In an environment where returns on pension funds’ traditional fixed income investments remain entrenched at historical lows, the advice from consultants and other investment advisers is clear: allocate money into asset classes seeking higher returns and take measures to manage the extra risks that they carry.
This way, pension funds stand a better chance of meeting their increasing obligations to beneficiaries, while controlling the extra levels of risk.
Pension managers have evidently been taking note. The increased flow of pension-fund money into return-seeking assets is an important driver behind the recent strong performance in global equity markets.
It has also prompted pension funds and other institutional investors to significantly increase their investments in emerging markets equities. According to the specialist research firm eVestment Alliance, global institutional investors have added some US$240 billion to their emerging-market equity allocations since 2008.
To address the additional risks presented by such equity and emerging markets investments, there has been a recent proliferation of “low volatility” equity funds.
The attractiveness of these funds to institutional investors is clear – the potential for higher returns on the one hand and reduced risk around those returns on the other.
Indeed, given the outlook for European economic growth and today’s low interest-rate environment, low-volatility equity investing is set to become one of the principal investment strategies of the future. Low volatility funds are unleveraged, highly liquid and offered at much lower fees than alternative investments, such as private equity and hedge funds.
However, achieving good equity-like returns, while at the same time substantially reducing risk, is not easy. So how do fund managers go about reducing the risk in their equity portfolio without at the same time expunging the possible returns available?
One answer, which is proving popular among large institutional investors, is to construct portfolios that favour stocks that have been less volatile in the recent past.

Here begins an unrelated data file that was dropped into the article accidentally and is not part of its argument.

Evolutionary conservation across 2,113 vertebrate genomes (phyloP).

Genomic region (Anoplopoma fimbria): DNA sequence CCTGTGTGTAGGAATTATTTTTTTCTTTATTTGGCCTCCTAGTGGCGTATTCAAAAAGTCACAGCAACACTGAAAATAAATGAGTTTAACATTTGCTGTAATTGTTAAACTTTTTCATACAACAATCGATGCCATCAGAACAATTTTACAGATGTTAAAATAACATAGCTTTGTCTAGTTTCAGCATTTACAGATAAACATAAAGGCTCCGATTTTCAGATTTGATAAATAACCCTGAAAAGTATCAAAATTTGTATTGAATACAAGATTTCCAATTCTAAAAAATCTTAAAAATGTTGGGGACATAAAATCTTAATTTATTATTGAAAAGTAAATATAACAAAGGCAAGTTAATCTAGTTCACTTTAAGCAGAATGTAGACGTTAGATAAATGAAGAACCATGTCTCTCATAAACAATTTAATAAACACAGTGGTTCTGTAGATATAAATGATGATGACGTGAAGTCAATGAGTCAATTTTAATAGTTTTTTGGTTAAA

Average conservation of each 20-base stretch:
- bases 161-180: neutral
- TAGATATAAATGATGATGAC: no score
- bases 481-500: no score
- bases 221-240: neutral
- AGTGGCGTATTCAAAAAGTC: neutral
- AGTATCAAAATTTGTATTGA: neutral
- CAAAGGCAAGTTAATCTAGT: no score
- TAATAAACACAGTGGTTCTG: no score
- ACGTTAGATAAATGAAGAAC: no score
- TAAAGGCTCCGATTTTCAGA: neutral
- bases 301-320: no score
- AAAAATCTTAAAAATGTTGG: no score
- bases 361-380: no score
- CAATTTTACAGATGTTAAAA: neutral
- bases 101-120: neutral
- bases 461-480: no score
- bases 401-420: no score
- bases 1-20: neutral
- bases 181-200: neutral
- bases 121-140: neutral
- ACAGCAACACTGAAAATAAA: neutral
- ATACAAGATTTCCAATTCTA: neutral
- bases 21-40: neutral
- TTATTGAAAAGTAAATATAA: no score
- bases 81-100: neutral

The idea is that the overall volatility of the portfolio will reflect the low volatility of its constituent stocks. Investors in such strategies still hope to enjoy equity-like returns, without enduring as much risk as the broader equity market. This approach is often based on the widespread and likely flawed belief that less volatile stocks actually enjoy higher returns in the long run. This idea is known as the “low volatility anomaly” because it runs counter to financial theory, which says more risk is usually compensated by higher returns.
Some large providers of low-volatility equity funds adopt this method – particularly providers of so-called “passive” low-volatility funds. Such passive funds buy a bundle of individually less volatile securities, as described above, tilting the bias of the portfolio in favour of those securities with the lowest volatility of all. Pension funds have been allocating large amounts into these passive strategies as a cheap means of obtaining reduced-risk equity returns.
However, this simplistic approach is somewhat limited in effectiveness and capacity, and indeed may well prove counterproductive. The least volatile portfolio is emphatically not simply a combination of the least volatile stocks. Rather than simply picking low volatile stocks, actively managing the fund and considering the correlation between stocks is crucial in exerting far greater control over the portfolio’s overall volatility.
The advantage of the more simplistic approach to constructing low-volatility funds is that it can be very cheap. However, the limited ability of this approach to reduce risk starts to unwind the more assets are allocated to it. As investors put more money into such strategies, the valuations of these stocks increase, thereby diminishing their future performance prospects.
As such, large flows into some of the less sophisticated low-volatility strategies may well have a detrimental impact on their performance, unless capacity is constrained.
Yet there are alternatives to these simplistic passive strategies. Active managers are deploying more sophisticated low-volatility solutions for investors. For instance, constructing and actively adjusting the constituents of their portfolios according to their changing volatilities and correlations, and rebalancing accordingly. The most sophisticated are able to generate alpha to cover the costs of the associated higher turnover and fees required. The end result is less volatility and higher net returns than the passive strategies in the long run.
David Schofield is the president of Intech, a subsidiary of Janus Capital Group.